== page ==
No comments yet

Pressing on to the Lord’s Return

You also Be Ready… (Luke 12:40)

Much of what we read in the epistles and in particular, the letter to the Hebrews is written to believers that are experiencing varying degrees of persecution and suffering for their faith.

This letter is an exhortation to press on, to continue, to show the reality of faith that it is independent of present circumstances. Faith expects and indeed grows through suffering.

We come to a clearer understanding of scripture through suffering and sacrifice. After all, coming to faith in Christ begins with a sacrifice of self. Nevertheless, throughout our Christian experience, we struggle to keep self on the altar. The Word of God compels us to stay there.

Disciplined For Hope

God often allows the fires of the world’s persecution to promote our hope:

“Not only that, but we rejoice in our sufferings, knowing that suffering produces endurance, and endurance produces character, and character produces hope, and hope does not put us to shame, because God’s love has been poured into our hearts through the Holy Spirit who has been given to us”

(Romans 5:3-5)

Not only so, but we are compelled to endure the fiery darts of the devil, to endure the fiery passions of the flesh and in all of these to experience God’s power to enable us to  overcome the world. (Romans 12:21; 1 John 4:4)

These Hebrews that this letter addresses have either come to faith or are being led to faith in Christ. They are losing their homes, their jobs, their status in the community and even their families. Their hopes in this life are dashed.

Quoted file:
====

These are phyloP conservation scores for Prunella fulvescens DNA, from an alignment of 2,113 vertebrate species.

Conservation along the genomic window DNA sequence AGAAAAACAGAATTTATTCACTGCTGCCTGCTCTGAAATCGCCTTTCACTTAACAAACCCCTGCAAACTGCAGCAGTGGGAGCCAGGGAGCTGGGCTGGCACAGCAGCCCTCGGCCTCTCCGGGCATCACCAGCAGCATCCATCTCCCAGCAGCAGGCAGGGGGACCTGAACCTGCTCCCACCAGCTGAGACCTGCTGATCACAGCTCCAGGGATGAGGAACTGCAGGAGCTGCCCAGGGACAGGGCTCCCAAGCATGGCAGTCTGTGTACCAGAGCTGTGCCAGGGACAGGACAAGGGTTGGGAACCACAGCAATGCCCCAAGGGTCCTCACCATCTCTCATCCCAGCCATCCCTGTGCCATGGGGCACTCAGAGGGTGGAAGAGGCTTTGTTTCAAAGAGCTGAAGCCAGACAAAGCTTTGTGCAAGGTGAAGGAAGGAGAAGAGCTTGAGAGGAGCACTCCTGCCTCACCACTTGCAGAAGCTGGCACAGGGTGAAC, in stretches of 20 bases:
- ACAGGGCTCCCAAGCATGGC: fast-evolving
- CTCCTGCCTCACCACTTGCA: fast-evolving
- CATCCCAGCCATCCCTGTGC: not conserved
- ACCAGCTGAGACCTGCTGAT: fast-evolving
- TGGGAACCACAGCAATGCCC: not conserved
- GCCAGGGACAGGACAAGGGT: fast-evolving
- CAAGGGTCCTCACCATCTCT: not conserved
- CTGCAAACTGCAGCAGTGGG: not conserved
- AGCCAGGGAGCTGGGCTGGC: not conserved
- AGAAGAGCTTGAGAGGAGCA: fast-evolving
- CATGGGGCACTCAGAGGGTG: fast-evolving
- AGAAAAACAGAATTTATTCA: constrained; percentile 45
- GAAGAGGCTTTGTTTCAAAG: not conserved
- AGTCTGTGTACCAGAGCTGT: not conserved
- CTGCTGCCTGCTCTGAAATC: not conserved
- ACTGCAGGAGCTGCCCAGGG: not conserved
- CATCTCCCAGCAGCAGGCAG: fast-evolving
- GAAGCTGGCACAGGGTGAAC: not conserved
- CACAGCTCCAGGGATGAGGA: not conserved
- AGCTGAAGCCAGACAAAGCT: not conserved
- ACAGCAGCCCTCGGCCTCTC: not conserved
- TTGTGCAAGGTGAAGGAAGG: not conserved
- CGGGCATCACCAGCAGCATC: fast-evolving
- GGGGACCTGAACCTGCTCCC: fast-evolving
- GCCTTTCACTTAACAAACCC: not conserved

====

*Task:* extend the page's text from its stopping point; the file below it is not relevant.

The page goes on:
The eleventh chapter of Hebrews reminds the readers of this letter of the heroes of faith:  People of faith who have gone before and finished their race, overcoming impossible obstacles and enduring unrelenting loss because they were fixed on a future reward rather than rewards in this life.

The writer to the Hebrews shows that salvation has always been by faith. Furthermore, the nature of God’s salvation is not necessarily evident in this life by temporal reward. Instead, faith takes God at His Word and lays hold of promises that will not be fulfilled in this life but instills the hope found in wait for the resurrection of all believers.

Disciplined For Reward

Since we have this hope and these examples of faith we are exhorted to run with endurance (patience) the race that is ahead of us. Our reward is at the end of the race. The long distance runner expects to feel pain and is disciplined for the agony as the finish line comes into view. At the end of the Christian race, in spite of the agony of exertion, the eternal reward is the City of God that has un-moveable foundations (see Revelations 22).

Therefore, at several points in this letter, the writer to the Hebrews encourages his readers to press on. For example:

“Don’t throw away your confidence (in Christ) which has a great recompense of reward” (payment of wages due)

Hebrews 10:35